Officials take appropriate steps
That’s what Erath County Judge Tab Thompson and county commissioners were this past week when they called a Special Meeting for Emergency Preparedness to deal with flooding and other problems associated with recent record rainfall.
During the meeting, representatives of the city, county and state agencies packed into a conference room at the Erath County Courthouse, sitting shoulder-to-shoulder, to talk and strategize about the best ways to proceed.
In the end, Thompson declared roads in Erath County to be an “emergency and disaster” situation, a move that Thompson and other officials hope will prompt the state to provide much-needed aid to help with what is expected to be a costly “recovery.”
Erath County Emergency Management Coordinator John Wooley said it might be “a good 10 days” before the county can assess the extent of the damage.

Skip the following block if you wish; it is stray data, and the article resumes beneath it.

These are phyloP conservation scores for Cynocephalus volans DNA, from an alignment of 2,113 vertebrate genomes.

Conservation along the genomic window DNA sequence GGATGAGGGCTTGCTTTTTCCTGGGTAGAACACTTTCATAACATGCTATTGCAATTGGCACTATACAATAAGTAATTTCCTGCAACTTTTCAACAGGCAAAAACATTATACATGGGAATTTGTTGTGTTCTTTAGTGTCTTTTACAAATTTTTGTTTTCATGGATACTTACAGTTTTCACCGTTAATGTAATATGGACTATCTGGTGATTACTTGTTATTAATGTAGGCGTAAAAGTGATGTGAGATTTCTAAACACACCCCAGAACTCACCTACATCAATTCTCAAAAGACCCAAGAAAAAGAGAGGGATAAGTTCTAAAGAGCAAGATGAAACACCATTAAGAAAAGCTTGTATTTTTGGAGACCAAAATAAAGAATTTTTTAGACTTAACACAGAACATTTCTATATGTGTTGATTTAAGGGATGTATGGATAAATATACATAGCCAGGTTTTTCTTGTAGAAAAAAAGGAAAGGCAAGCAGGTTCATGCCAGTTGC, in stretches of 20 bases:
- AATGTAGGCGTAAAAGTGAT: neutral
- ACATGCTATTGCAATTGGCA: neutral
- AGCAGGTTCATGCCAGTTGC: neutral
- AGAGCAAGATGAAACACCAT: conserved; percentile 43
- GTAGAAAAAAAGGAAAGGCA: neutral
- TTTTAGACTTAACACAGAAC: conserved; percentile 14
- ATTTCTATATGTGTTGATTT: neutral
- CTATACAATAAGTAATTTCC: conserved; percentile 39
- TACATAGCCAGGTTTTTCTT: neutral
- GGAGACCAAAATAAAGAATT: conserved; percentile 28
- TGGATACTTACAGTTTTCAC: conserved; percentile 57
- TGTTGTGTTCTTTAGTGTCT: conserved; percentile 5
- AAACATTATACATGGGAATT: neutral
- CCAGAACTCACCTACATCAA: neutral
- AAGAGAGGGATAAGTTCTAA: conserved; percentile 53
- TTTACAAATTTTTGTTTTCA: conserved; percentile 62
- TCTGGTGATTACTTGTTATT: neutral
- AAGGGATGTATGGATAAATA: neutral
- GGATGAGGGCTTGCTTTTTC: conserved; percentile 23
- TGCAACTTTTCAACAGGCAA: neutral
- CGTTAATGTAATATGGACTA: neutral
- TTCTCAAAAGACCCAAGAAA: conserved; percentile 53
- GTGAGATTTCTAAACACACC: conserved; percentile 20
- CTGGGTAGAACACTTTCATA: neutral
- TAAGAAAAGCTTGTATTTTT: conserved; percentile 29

It was also refreshing that officials are spending time looking into potential additional problems that could arise - in other words, continuing to be pro-active as opposed to being reactive.
Commissioner Randy Lowe expressed concern over the Everett, Jack Berry and Copeland flood-control lakes - that they might not be able to handle all the water.
However, Tony Huffman, district conservationist with the office of the USDA Natural Resources Conservation Service, said Erath County has 76 “conservation lakes” in four separate watersheds and that the lakes can still flow in tremendous amounts of water at this point.
Huffman said the lakes are inspected annually and none have significant problems. Most of the lakes hold water for approximately 20 days before they go back to the principal inlet level, Huffman said.
“They are emptying as we speak, which is a good thing,” Huffman said.
A very good thing.
But what’s even better is we have officials like Thompson, Lowe, county commissioners Lynn Tidwell and Doug Eberhart, and others who are take such serious matters extremely seriously.
And for that, we should be grateful.
— Stephenville Empire-Tribune